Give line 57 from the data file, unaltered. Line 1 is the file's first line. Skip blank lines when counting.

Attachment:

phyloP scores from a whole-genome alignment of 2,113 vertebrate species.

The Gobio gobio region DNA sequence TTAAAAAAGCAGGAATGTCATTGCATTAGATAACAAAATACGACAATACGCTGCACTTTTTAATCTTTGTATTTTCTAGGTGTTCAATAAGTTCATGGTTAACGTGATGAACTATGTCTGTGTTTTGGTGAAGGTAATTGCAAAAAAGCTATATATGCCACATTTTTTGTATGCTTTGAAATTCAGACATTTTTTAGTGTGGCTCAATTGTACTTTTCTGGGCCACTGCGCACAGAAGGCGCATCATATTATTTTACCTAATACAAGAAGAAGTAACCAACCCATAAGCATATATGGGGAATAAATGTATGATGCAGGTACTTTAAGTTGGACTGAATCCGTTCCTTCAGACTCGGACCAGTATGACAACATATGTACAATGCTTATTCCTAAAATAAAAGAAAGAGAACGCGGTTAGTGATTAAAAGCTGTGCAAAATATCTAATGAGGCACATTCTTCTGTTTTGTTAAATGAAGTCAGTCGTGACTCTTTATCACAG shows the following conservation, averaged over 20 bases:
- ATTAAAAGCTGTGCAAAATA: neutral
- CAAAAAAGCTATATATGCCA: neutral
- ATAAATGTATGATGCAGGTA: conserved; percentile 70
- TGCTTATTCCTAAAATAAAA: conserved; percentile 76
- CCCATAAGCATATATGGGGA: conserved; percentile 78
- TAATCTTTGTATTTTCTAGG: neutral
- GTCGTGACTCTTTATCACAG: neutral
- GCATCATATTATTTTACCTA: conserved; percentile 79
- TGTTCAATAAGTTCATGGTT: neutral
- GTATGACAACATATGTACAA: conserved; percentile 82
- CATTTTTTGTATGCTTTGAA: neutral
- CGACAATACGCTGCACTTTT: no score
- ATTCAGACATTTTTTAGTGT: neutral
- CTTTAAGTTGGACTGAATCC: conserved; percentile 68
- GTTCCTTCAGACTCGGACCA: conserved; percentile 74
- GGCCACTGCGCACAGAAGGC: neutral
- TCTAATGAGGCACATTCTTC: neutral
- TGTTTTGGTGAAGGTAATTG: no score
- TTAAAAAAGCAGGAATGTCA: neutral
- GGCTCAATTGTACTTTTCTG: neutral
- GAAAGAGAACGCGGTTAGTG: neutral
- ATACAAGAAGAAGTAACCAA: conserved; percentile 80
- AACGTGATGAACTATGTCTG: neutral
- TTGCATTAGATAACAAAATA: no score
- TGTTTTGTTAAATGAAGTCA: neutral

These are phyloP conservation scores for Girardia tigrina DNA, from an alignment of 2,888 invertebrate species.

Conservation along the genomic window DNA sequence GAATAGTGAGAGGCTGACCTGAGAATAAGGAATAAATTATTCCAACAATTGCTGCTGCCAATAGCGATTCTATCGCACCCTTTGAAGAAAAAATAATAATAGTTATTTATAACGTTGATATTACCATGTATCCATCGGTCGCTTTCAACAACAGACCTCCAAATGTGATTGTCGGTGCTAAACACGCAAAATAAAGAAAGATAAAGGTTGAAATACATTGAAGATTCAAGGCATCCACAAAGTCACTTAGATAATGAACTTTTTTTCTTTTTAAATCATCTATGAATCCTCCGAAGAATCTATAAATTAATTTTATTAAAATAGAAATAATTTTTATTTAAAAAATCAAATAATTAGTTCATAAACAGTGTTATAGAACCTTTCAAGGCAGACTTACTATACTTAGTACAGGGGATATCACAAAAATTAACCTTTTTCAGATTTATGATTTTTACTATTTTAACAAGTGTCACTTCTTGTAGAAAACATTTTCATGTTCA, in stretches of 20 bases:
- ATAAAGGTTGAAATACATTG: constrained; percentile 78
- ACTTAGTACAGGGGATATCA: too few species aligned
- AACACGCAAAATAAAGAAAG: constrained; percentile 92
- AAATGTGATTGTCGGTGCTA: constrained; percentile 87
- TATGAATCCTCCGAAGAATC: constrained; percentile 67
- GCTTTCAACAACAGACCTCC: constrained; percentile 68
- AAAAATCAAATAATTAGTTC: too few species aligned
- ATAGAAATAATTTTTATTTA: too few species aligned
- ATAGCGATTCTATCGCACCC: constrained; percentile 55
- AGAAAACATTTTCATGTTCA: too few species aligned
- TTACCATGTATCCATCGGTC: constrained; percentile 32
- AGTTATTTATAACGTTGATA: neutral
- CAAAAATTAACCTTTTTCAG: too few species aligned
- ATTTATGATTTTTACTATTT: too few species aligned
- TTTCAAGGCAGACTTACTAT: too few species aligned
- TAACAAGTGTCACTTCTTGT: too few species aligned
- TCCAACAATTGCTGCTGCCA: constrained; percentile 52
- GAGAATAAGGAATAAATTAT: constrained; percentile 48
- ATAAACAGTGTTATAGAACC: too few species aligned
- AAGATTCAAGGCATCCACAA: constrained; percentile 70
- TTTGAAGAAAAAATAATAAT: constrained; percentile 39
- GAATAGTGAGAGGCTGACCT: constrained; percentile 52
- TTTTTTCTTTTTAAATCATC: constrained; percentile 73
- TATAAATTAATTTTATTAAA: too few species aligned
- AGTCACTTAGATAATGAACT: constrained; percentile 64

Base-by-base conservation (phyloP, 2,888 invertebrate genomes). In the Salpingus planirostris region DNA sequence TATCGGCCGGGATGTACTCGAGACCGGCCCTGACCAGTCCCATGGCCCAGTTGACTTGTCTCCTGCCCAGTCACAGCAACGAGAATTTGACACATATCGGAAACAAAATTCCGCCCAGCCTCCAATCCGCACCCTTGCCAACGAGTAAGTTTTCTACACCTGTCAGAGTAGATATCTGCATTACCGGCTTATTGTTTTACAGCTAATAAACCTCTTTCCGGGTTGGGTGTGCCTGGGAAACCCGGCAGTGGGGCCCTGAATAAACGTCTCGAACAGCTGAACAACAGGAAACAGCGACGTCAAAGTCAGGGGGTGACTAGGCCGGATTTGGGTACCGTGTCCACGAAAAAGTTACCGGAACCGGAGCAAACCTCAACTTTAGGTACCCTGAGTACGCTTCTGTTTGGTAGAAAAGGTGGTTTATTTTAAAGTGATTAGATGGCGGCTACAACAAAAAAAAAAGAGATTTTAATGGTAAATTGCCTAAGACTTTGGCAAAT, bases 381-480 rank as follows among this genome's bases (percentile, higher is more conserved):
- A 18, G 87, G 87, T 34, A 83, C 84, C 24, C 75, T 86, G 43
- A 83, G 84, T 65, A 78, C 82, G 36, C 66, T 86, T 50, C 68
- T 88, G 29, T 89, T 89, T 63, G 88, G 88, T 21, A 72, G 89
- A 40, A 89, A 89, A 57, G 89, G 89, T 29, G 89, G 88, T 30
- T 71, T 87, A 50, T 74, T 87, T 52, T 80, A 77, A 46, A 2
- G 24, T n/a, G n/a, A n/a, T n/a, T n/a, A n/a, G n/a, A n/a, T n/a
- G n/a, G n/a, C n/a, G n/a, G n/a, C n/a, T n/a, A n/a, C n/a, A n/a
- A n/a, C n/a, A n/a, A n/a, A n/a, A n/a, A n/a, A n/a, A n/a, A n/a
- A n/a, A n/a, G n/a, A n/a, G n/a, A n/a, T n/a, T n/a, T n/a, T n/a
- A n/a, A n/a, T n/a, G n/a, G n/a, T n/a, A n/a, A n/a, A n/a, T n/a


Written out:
- A 83, G 84, T 65, A 78, C 82, G 36, C 66, T 86, T 50, C 68